Many companies still find it a challenge to search systematically for in-house data wherever they might be stored – and to actually find them. Enterprise search solutions are designed to provide support in that process.
Now, Fraunhofer IAO has brought out a new market study that provides an initial glimpse into the little researched market of company search engines. The market study is acting as a prelude to further research in the field
Most companies have large quantities of data scattered across a variety of platforms and storage places. One of the challenges businesses face is to achieve standardized access to information – and another is to develop an adequate strategy for dealing with big data. Enterprise search systems offer a solution to the problem: capable of tracking down information wherever it might be stored within a company, these systems make the information available to the user in a suitable format even if a variety of system platforms are in use.
There are by now a range of different systems and integration partners on the market, all capable of searching systematically through businesses’ multiple data storage places. Now, for the first time, Fraunhofer IAO is providing a structured insight into the software tools available on the market to assist enterprise searches. The researchers’ vendor-neutral “Enterprise Search” market study looked in more detail at nine of these products.
A comprehensive checklist of criteria drawn up by Fraunhofer IAO underpins the “Enterprise Search” market overview. This includes questions on suppliers, on the tool itself, as well as on the interfaces provided. The tools reviewed are not rated; rather, the focus is much more on functionality. This helps to make the overview stretch beyond individual manufacturers to be comprehensive.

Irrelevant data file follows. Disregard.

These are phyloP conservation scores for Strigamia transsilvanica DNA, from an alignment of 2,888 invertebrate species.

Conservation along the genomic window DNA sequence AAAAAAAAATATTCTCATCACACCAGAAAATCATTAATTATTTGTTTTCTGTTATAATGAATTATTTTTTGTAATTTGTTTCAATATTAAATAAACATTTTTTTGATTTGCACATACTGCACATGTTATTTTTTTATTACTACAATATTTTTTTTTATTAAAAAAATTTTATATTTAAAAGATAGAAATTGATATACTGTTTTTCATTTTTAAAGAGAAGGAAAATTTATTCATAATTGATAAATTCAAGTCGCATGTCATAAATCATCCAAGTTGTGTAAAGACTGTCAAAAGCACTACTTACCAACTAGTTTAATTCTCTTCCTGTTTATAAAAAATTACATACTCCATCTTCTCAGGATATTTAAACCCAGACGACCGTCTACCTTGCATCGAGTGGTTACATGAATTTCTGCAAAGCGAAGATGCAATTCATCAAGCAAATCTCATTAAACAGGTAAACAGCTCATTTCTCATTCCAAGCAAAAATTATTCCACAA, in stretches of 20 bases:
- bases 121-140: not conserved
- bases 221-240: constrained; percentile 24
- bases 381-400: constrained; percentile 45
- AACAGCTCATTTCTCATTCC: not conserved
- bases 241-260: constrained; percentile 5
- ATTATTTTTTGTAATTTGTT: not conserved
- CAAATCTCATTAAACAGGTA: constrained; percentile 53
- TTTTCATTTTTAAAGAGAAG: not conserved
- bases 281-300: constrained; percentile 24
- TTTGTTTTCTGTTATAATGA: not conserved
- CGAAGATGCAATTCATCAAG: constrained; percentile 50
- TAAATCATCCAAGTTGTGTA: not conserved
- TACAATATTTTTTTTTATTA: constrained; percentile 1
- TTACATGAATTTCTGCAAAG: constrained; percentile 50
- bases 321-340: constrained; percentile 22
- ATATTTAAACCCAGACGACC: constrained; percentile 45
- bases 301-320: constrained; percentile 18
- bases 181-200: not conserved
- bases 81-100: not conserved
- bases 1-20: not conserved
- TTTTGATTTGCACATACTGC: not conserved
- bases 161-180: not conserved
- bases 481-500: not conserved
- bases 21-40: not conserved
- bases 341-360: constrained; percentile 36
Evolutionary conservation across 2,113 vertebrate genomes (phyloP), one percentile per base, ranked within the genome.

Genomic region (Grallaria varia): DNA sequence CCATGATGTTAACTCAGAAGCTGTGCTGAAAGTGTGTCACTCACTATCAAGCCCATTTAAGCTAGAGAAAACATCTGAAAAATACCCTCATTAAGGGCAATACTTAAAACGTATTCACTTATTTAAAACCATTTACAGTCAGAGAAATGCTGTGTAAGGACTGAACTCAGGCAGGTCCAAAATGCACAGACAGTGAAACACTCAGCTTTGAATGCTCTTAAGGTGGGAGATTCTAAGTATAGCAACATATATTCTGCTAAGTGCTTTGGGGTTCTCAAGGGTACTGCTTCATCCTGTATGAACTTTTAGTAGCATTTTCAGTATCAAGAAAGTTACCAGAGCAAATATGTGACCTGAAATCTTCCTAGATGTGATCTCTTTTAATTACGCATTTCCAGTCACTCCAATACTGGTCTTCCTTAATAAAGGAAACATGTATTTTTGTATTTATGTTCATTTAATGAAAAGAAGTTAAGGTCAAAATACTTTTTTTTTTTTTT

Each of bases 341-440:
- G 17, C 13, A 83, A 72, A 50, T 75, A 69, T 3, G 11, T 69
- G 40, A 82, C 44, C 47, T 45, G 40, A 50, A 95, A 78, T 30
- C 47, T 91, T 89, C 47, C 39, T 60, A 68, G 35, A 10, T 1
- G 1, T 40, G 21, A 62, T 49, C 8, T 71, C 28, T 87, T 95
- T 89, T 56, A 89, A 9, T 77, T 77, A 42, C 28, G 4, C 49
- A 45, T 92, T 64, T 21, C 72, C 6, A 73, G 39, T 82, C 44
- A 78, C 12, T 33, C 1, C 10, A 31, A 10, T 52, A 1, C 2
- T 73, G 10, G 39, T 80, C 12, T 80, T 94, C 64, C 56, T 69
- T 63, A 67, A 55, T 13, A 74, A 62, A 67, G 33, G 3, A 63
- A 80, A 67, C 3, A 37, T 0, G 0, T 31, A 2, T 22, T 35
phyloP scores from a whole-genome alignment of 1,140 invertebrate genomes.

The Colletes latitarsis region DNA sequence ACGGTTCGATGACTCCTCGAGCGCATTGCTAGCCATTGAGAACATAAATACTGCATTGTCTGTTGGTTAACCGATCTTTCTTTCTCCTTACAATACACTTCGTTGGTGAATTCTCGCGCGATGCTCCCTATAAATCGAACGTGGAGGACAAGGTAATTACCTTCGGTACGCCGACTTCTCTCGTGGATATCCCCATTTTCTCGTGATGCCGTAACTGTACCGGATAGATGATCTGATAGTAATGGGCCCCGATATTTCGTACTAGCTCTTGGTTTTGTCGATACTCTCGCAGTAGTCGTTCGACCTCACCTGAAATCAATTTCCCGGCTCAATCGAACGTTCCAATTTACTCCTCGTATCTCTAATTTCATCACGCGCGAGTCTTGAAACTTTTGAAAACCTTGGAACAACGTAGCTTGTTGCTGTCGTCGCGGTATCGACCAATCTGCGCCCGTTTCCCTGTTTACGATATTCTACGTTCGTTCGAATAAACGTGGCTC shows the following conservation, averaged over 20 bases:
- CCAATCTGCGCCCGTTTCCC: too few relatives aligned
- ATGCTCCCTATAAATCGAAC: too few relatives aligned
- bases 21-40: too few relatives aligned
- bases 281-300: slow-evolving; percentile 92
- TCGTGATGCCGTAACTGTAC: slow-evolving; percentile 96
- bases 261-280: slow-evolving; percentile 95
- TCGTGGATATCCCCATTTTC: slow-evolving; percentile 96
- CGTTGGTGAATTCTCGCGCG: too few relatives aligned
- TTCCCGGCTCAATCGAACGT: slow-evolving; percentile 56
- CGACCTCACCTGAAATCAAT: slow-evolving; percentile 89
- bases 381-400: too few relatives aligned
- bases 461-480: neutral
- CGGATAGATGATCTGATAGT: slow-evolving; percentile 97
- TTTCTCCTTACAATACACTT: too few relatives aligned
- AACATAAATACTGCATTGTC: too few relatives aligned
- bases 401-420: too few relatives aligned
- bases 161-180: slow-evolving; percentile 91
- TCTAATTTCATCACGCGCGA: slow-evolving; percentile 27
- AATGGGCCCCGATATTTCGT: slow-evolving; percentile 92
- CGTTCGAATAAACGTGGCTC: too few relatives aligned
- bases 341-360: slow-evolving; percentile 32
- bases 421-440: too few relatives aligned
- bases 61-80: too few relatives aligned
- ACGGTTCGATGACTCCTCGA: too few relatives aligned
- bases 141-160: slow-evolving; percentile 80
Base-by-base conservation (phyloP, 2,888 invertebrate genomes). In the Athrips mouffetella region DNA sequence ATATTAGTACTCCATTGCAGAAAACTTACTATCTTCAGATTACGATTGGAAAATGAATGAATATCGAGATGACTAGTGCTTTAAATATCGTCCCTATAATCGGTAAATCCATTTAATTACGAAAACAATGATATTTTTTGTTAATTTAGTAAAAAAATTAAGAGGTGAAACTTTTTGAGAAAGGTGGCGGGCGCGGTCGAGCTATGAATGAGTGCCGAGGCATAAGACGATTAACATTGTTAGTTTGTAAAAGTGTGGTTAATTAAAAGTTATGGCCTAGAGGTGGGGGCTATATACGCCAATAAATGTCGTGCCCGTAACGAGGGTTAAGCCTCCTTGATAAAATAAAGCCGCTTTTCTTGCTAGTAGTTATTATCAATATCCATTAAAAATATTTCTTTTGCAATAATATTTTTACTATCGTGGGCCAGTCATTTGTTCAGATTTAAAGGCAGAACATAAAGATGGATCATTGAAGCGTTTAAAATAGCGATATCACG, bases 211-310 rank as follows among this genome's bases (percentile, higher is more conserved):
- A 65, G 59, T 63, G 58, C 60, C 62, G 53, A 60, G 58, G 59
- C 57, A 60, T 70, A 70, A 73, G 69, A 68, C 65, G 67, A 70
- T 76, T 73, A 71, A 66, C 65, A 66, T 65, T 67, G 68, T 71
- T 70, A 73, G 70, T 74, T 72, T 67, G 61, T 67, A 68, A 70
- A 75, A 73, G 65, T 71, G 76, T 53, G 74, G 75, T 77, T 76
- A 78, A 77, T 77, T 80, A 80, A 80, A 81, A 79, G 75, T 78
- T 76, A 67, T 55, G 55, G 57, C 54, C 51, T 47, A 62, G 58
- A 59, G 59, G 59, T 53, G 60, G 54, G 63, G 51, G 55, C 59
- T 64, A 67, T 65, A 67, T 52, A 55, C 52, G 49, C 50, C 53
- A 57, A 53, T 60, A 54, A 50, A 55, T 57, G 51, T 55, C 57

The “Enterprise Search” market study is intended as the prelude to further Fraunhofer IAO research activities in the area of enterprise search systems. It will be available from fall 2013 – to download your free PDF, please visit www.enterprise-search.iao.fraunhofer.de .
Juliane Segedi | Fraunhofer-Institut
New study: How does Europe become a leading player for software and IT services?
03.04.2017 | Fraunhofer-Institut für System- und Innovationsforschung (ISI)
Reusable carbon nanotubes could be the water filter of the future, says RIT study
30.03.2017 | Rochester Institute of Technology
Staphylococcus aureus is a feared pathogen (MRSA, multi-resistant S. aureus) due to frequent resistances against many antibiotics, especially in hospital infections. Researchers at the Paul-Ehrlich-Institut have identified immunological processes that prevent a successful immune response directed against the pathogenic agent. The delivery of bacterial proteins with RNA adjuvant or messenger RNA (mRNA) into immune cells allows the re-direction of the immune response towards an active defense against S. aureus. This could be of significant importance for the development of an effective vaccine. PLOS Pathogens has published these research results online on 25 May 2017.
Staphylococcus aureus (S. aureus) is a bacterium that colonizes by far more than half of the skin and the mucosa of adults, usually without causing infections....
Physicists from the University of Würzburg are capable of generating identical looking single light particles at the push of a button. Two new studies now demonstrate the potential this method holds.
The quantum computer has fuelled the imagination of scientists for decades: It is based on fundamentally different phenomena than a conventional computer....
An international team of physicists has monitored the scattering behaviour of electrons in a non-conducting material in real-time. Their insights could be beneficial for radiotherapy.
We can refer to electrons in non-conducting materials as ‘sluggish’. Typically, they remain fixed in a location, deep inside an atomic composite. It is hence...
Two-dimensional magnetic structures are regarded as a promising material for new types of data storage, since the magnetic properties of individual molecular building blocks can be investigated and modified. For the first time, researchers have now produced a wafer-thin ferrimagnet, in which molecules with different magnetic centers arrange themselves on a gold surface to form a checkerboard pattern. Scientists at the Swiss Nanoscience Institute at the University of Basel and the Paul Scherrer Institute published their findings in the journal Nature Communications.
Ferrimagnets are composed of two centers which are magnetized at different strengths and point in opposing directions. Two-dimensional, quasi-flat ferrimagnets...
An Australian-Chinese research team has created the world's thinnest hologram, paving the way towards the integration of 3D holography into everyday...
24.05.2017 | Event News
23.05.2017 | Event News
22.05.2017 | Event News
26.05.2017 | Life Sciences
26.05.2017 | Life Sciences
26.05.2017 | Physics and Astronomy